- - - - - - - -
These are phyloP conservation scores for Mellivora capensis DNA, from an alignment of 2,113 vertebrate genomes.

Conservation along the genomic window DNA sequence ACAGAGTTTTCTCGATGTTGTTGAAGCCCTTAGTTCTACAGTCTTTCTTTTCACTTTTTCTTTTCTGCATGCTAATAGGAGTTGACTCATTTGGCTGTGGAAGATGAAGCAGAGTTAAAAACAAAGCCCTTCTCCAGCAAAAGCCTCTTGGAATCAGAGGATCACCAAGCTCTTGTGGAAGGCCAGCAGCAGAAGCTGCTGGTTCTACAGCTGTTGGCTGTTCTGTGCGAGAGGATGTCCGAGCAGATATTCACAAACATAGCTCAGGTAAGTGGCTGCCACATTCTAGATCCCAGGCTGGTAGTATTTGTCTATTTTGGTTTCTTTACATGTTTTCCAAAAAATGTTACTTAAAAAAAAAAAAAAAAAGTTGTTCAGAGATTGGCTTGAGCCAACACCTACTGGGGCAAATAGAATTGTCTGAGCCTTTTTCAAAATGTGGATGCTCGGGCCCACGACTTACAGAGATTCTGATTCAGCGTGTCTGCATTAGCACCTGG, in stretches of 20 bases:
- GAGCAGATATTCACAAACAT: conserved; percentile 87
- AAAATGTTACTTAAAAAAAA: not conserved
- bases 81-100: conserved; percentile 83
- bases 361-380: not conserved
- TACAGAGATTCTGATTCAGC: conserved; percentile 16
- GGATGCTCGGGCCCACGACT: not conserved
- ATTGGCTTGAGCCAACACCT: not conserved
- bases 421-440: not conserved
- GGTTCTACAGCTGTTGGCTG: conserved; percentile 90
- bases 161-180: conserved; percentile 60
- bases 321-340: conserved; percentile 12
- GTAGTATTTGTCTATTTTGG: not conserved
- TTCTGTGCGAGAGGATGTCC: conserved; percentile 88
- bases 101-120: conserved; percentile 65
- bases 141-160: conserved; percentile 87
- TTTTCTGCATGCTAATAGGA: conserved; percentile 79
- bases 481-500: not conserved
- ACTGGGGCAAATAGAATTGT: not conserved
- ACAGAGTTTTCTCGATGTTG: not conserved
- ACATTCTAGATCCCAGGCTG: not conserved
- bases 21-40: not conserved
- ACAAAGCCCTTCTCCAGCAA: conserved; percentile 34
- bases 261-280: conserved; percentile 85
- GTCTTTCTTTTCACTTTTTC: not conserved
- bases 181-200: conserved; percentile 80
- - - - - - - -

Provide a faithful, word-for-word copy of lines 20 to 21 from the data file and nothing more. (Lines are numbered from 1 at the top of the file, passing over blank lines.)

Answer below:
- ACTGGGGCAAATAGAATTGT: not conserved
- ACAGAGTTTTCTCGATGTTG: not conserved